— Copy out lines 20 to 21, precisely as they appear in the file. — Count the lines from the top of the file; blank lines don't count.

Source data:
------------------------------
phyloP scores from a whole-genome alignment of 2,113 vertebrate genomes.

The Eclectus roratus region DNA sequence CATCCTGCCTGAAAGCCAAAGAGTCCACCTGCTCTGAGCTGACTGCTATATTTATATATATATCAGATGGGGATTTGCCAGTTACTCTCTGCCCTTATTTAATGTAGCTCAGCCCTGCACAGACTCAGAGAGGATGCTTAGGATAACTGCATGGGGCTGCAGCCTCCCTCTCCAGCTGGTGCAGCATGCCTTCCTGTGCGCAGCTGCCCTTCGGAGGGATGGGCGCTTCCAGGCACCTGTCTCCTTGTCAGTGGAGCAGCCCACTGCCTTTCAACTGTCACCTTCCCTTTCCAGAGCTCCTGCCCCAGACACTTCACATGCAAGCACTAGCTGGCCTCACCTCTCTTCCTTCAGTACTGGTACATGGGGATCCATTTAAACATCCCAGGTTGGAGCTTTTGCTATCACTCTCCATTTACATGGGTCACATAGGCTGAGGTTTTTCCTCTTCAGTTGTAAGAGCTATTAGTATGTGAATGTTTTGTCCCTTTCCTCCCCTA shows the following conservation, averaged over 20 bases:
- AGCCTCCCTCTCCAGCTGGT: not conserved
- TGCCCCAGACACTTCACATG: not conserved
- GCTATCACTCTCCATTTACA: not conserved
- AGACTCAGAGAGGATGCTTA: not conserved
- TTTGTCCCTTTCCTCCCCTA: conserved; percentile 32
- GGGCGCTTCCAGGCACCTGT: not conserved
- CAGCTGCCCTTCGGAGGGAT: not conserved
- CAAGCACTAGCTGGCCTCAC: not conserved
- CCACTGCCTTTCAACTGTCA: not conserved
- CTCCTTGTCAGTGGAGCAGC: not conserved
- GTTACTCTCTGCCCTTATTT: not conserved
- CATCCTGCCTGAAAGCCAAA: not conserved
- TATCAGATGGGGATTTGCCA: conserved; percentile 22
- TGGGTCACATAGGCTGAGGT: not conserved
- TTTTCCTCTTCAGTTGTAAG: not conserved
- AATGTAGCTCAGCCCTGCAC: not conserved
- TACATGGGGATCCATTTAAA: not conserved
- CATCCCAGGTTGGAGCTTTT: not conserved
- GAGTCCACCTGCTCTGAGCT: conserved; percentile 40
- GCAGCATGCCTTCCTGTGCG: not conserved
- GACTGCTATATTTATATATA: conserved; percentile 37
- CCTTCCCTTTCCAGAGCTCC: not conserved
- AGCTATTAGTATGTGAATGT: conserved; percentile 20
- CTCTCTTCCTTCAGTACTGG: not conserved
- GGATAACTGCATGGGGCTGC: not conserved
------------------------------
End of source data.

- CATCCCAGGTTGGAGCTTTT: not conserved
- GAGTCCACCTGCTCTGAGCT: conserved; percentile 40